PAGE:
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'Liver branding' surgeon suspended

'Liver branding' surgeon suspended

A surgeon who branded his initials on two patients' livers has had his registration suspended.

Simon Bramhall admitted using an argon beam machine to write his initials on the organs of the anaesthetised patients in 2013 while working at Birmingham's Queen Elizabeth Hospital.

He was fined £10,000 in 2018 after he was convicted of assault by beating.

A tribunal on Friday suspended him for at least five months, saying his fitness to practise had been impaired.

Representing Bramhall at the Medical Practitioners Tribunal, Jon Holl-Allen QC said the surgeon had "ceased employment and relinquished his license to practise" prior to the suspension.

Bramhall, of Tarrington, Herefordshire, admitted two counts of assault by beating at Birmingham Crown Court in December 2017, relating to the brandings.

His 4cm-high initials were discovered on a patient's liver by chance after the donor organ Bramall had transplanted failed about a week after he carried out the life-saving operation.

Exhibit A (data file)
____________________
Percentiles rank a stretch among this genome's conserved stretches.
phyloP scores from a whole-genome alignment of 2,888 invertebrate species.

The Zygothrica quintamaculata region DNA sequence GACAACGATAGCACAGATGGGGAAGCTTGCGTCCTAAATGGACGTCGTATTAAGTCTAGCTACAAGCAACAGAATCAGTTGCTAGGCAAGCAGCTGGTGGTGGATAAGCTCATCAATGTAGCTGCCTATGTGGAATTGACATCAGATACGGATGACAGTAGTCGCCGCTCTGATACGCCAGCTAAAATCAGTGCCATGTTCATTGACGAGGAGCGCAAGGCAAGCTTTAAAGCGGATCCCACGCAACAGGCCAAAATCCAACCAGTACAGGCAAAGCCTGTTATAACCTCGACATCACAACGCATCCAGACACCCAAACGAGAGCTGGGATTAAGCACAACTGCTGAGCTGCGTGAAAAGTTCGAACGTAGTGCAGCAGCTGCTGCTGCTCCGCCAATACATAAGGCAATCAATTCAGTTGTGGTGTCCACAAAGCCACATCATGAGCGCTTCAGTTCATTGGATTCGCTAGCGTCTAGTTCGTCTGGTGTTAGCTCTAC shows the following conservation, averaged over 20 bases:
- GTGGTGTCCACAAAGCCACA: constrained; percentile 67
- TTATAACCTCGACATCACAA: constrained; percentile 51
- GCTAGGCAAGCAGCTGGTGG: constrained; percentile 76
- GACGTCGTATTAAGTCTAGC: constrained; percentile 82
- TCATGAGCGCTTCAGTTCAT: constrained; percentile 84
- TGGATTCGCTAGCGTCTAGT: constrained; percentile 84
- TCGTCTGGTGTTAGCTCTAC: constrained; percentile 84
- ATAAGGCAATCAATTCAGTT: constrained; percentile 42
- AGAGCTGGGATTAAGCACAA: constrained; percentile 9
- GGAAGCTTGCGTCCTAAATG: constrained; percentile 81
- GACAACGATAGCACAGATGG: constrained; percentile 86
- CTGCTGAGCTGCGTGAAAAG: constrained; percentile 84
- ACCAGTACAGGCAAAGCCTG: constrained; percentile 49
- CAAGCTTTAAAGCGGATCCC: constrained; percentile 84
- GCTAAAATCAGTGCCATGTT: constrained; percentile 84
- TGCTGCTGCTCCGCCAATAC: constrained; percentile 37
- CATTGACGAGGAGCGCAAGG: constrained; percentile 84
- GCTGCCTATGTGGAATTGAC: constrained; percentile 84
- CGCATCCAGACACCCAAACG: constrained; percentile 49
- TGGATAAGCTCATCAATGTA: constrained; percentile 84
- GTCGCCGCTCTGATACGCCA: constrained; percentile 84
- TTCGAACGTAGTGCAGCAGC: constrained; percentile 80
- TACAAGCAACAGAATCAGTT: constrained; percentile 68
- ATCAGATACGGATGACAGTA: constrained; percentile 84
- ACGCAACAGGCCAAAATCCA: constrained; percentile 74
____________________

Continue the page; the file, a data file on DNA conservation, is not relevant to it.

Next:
The surgeon left the Queen Elizabeth Hospital shortly after branding the two patients' livers


The 55-year-old resigned from his job at the Queen Elizabeth Hospital in Birmingham in 2014 after marking the liver.

After Bramhall admitted the offences in 2017, as well as the £10,000 fine he was also ordered to a 12-month community order, including an unpaid work requirement.

At the time, the court heard two patients had been left feeling "violated" with one of them suffering ongoing psychological harm.

His suspension will be reviewed in five months the Medical Practitioners Tribunal Service ruled.

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